I’m not one to buy lighters at all, but the best way to get me to buy a whole bunch of them is to arrange them in a packaging as alluring as this! The Zippo Constellation Box Set by Sunhwa Lee and Wenyuan Chen is a complete collection of 12 Zippo limited edition lighters with artwork depicting the 12 zodiac signs (also known as sun signs). The overall circular package has almost a cosmic-calendar-meets-ancient-sundial vibe to it, and it even lights up from the inside, bringing the constellation artwork in the center to life. The packaging is aimed at being a box set, although the designers envisioned that people would want to display it as a collectible too – which is why the circular box comes with a pop-out stand at the back. The lighters dock into the packaging via magnets, and can be popped out whenever you want to use or admire them. Only 100 such box sets are ever going to be made.

Regeneration Flower Tea Packaging by JieLong Wu and Lu Yi

This rather alluring box of teabags actually has more to it than you’d expect. Sure, it’s incredibly pretty to look at, and comes with 6 pyramid-shaped teabags… although the packaging’s also designed in a way to make discarding your teabag easier. Each individual teabag comes enclosed in a tetrahedral handmade paper box, and once you’ve opened the box, taken the bag out, and brewed your tea, you can put the used teabag back inside its paper box and discard it anywhere. Aside from being biodegradable, the handmade paper actually has flower seeds embedded between the paper fibers, and when introduced into soil, uses the tea leaves as fertilizer to grow. In the end, your discarded teabag ends up decomposing and becoming fertilizer for a flowering plant!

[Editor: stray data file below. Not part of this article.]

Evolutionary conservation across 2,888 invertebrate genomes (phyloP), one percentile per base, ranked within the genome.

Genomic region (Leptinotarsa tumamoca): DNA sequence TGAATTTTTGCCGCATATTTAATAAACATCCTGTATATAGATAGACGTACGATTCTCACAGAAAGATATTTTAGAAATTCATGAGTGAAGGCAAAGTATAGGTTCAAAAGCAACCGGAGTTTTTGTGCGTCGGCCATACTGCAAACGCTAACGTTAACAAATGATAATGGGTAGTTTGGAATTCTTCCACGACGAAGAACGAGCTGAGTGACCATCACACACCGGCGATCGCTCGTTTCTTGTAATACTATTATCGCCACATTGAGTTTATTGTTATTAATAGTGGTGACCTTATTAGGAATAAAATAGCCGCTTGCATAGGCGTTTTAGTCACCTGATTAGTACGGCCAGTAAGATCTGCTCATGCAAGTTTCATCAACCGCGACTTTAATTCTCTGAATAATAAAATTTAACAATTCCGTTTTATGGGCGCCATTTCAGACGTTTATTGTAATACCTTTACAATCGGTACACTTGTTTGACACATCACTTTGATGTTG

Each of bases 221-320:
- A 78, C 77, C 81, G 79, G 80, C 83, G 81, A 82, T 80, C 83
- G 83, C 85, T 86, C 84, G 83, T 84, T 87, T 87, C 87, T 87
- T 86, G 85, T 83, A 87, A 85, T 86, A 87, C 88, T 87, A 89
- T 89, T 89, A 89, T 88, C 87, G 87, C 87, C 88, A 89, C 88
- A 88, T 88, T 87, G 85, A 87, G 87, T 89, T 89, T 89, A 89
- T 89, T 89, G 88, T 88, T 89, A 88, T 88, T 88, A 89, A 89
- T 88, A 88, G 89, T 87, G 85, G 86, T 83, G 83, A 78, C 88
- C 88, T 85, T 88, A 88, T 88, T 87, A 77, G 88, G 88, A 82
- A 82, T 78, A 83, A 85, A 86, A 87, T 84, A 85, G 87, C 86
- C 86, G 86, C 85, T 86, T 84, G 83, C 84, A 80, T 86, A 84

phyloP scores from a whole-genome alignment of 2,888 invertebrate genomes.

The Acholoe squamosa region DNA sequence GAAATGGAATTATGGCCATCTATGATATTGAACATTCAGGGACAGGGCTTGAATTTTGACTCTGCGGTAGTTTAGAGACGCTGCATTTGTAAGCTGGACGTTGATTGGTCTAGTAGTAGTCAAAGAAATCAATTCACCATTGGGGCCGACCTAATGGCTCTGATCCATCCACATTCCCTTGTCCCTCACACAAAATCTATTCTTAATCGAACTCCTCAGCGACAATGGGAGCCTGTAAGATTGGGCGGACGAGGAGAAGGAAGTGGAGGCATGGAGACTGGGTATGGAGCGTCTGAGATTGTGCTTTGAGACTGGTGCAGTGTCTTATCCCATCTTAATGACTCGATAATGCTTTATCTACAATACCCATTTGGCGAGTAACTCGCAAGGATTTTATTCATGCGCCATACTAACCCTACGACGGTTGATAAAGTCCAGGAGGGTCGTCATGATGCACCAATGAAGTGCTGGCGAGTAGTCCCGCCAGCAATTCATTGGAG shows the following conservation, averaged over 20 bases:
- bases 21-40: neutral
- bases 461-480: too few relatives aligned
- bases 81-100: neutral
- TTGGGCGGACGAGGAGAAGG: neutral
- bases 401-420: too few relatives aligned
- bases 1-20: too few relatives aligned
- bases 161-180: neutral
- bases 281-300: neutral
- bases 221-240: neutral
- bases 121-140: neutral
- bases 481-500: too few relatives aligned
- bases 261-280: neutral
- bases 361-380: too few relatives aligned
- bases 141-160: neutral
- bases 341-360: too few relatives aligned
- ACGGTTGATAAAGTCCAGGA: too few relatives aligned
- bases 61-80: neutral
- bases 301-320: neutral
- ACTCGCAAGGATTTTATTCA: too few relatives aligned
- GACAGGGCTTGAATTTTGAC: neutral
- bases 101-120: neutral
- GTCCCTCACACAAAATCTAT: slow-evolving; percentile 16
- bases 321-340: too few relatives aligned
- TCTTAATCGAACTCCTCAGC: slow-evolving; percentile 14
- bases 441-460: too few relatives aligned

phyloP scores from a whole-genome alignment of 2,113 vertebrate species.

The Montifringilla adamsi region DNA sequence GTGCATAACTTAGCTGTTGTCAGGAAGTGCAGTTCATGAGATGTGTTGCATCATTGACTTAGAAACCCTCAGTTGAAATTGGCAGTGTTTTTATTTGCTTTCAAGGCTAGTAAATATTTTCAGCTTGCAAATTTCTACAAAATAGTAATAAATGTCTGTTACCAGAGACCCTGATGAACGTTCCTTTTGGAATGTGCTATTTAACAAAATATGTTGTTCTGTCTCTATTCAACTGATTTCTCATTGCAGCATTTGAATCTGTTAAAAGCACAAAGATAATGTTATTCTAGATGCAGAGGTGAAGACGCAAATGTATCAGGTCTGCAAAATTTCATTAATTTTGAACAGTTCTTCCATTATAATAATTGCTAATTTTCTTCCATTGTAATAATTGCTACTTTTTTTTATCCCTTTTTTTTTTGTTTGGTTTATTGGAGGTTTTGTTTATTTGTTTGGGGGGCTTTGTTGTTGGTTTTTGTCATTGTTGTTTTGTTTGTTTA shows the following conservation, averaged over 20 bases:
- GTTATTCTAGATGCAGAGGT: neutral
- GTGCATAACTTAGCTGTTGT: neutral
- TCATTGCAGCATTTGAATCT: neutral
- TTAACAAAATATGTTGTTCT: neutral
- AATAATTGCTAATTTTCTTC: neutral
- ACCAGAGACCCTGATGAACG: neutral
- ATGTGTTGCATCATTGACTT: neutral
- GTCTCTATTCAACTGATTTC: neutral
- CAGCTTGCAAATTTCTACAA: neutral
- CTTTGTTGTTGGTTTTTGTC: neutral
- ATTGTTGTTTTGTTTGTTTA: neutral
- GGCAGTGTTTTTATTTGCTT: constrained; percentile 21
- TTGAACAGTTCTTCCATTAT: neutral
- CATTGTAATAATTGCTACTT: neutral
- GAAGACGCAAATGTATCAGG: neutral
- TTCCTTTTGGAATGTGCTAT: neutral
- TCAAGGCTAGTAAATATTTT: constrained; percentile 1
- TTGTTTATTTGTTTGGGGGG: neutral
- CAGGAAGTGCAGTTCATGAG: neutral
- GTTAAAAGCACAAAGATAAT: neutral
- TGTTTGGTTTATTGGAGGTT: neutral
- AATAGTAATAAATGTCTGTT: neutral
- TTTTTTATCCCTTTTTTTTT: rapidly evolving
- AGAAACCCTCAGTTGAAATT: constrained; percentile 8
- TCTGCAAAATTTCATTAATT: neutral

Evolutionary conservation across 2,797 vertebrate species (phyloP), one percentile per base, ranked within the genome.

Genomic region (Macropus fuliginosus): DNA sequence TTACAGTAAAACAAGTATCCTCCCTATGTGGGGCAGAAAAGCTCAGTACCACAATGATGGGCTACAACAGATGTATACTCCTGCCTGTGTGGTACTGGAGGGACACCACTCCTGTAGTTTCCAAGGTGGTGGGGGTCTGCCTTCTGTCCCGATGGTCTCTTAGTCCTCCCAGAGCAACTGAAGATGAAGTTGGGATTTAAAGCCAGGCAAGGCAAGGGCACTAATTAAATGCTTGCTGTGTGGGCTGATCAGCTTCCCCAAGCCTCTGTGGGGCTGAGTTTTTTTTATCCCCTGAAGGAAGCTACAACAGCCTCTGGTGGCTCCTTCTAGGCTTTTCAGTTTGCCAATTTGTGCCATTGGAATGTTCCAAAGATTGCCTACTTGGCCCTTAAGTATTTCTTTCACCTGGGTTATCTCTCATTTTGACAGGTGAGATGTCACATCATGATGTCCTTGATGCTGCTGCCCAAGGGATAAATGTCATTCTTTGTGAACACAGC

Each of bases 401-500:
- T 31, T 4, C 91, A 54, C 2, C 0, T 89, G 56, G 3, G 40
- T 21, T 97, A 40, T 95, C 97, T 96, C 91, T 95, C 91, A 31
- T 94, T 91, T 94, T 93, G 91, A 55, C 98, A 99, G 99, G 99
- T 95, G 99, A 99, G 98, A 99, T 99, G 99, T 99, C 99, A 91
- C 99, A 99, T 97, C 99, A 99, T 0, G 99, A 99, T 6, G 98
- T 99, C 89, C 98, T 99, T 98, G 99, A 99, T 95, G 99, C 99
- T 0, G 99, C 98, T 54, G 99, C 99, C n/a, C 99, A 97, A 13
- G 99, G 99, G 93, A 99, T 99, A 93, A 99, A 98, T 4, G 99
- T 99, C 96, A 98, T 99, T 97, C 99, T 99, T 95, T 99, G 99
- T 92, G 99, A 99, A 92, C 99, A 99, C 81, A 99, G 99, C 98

Fousu Sock Packing by GaoWei Xin

Modern anti-bacterial socks require modern-looking packaging! The Fousu socks come packaged in a rather sci-fi looking capsule made from recycled paper pulp. The pulp’s formed into the capsule shape using a set of molds (just like how an egg carton is made), although its overall design has a much better finish, which allows you to then print information onto the exterior. Designed to be discarded, each capsule comes with 3 pairs of rolled socks inside. I say discarded, but I’d probably just hold onto the box and use it to efficiently store my socks in the wardrobe!

Mingluye Baijiu Packaging by Wen Liu, Bo Zheng and Weijie Kang

While the alcoholic baijiu is often prepared using fermented sorghum, rice, or even wheat, Mingluye uses fermented mung beans, giving the traditional spirit a distinct flavor and aroma. The Mingluye bottle celebrates its origin by actually resembling the mung bean. The bottle’s overall shape and color bear a close resemblance to the bean, while the label on the front takes after the white germ of the sprouted mung bean! It’s an incredibly beautiful-looking bottle, isn’t it?

Alpine Ancient Trees Tea Packaging by Xiaobin Li, Xingguo Li and Shilin Huang

The Alpine Ancient Trees tea packaging pays respect to the hilly terrain on which tea plantations grow. The incredibly premium box set opens up to reveal two spherical packages of tea leaves nested inside mountains made out of corrugated paper. Once you take the spherical packages of tea out, the box can then be repurposed into a holder for tiny bonsai planters, giving it a new purpose and preventing it from going to waste.